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Britain's Andy Murray waves to the public as he leaves Centre Court following his defeat against Greece's Stefanos Tsitsipas. Image Credit: AFP

London: Crestfallen Andy Murray admitted he doesn’t know if he will be back at Wimbledon next year after a heartbreaking second round loss to world No 5 Stefanos Tsitsipas on Friday.

Two-time champion Murray went down 7-6 (7/3), 6-7 (2/7), 4-6, 7-6 (7/3), 6-4 after a gruelling four-hour 40-minute matchup.

Questions on long-term future

The defeat means 36-year-old Murray has not made the second week of a Grand Slam since reaching the quarterfinals at Wimbledon in 2017.

It will also raise questions over his long-term future in the sport despite valiant attempts to rebuild his career following two hip surgeries.

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Andy Murray reacts after missing a point during his loss to Tsitsipas in a five-setter. Image Credit: AFP

“I don’t know,” said Murray when asked if he would be back at the All England Club next year.

“Motivation is obviously a big thing. Continuing having early losses in tournaments like this don’t necessarily help with that.”

Similar situation last year too

He admitted that a second round defeat at Wimbledon to John Isner last year had prompted a similar bout of soul-searching.

“I had a long think about things, spoke to my family, decided to keep on going.

“I don’t plan to stop right now. But this one will take a little while to get over.

“Hopefully, I will find the motivation again to keep training, keep pushing, try and keep getting better.”

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Greek Tsitsipas celebrates after winning the match against Andy Murray, which was stopped midway on Thursday. Image Credit: AFP

Tsitispas fired 90 winners past Murray as he goes on to face Laslo Djere of Serbia for a place in the last 16.

“It’s never easy against Andy. Everyone loves him here,” said the Greek 24-year-old.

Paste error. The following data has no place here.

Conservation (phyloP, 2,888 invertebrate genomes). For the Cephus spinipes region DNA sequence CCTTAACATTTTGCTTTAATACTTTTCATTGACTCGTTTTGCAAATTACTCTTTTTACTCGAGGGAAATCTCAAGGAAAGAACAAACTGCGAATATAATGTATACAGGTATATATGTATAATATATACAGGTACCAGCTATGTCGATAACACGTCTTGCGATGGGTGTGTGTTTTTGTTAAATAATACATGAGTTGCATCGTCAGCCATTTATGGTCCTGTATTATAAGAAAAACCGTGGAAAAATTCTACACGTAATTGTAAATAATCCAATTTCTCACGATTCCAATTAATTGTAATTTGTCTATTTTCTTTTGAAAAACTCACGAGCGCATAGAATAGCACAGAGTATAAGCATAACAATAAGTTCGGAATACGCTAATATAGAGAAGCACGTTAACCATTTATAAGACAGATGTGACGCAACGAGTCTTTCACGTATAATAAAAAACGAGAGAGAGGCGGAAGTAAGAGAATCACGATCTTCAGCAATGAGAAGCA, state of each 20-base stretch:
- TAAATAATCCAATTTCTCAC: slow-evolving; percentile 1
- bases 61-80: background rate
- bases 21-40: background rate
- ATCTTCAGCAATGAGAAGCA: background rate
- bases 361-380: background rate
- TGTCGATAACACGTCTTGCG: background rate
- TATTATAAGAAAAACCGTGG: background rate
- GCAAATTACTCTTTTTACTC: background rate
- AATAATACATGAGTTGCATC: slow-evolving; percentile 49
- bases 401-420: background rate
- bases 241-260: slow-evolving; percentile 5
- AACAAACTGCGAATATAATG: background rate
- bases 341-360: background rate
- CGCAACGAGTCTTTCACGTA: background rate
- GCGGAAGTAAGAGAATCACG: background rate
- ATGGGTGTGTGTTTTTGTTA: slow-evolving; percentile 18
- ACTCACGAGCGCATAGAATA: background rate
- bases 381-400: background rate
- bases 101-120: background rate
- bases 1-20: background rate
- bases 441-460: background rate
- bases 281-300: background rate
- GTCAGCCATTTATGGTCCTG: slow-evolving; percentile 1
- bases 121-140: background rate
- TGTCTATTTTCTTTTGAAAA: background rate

“I’m impressed how well he holds up after his hip surgeries. I wish him the best in the future.”

Fab four's influence on Tsitsipas

Tsitispas hailed the influence of Murray as well as fellow Grand Slam heavyweights Novak Djokovic, Rafael Nadal and Roger Federer.

“I had goosebumps when he won his first Wimbledon title,” said Tsitsipas of Murray’s first Wimbledon title in 2013, which was followed by another three years later.

“I looked up to him, Roger, Novak and Rafa — these four guys shaped the game and they are the reason I am the player I am today.”

Suspension at the right time

Murray had been ahead when the match was halted on Thursday due to a local 11pm tournament curfew.

The suspension came at the right moment for the former world No 1, who fell and appeared to hurt his groin, leaving him screaming in pain as he served for the third set.

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Tsitsipas' girlfriend Paula Badosa (left) watches the second round match against Andy Murray. Image Credit: AP

Tense nature of second round

However, the world No 40, who had secured the only break of serve in the first three sets, picked himself up to serve it out.

The tense nature of the second-round tie continued Friday with serve again on top and another tiebreak required, which the Greek claimed.

With a 12-year age difference, Tsitsipas suddenly found another gear and broke for the first time in the match to take a 2-1 lead in the decider, then claiming victory on a third match point.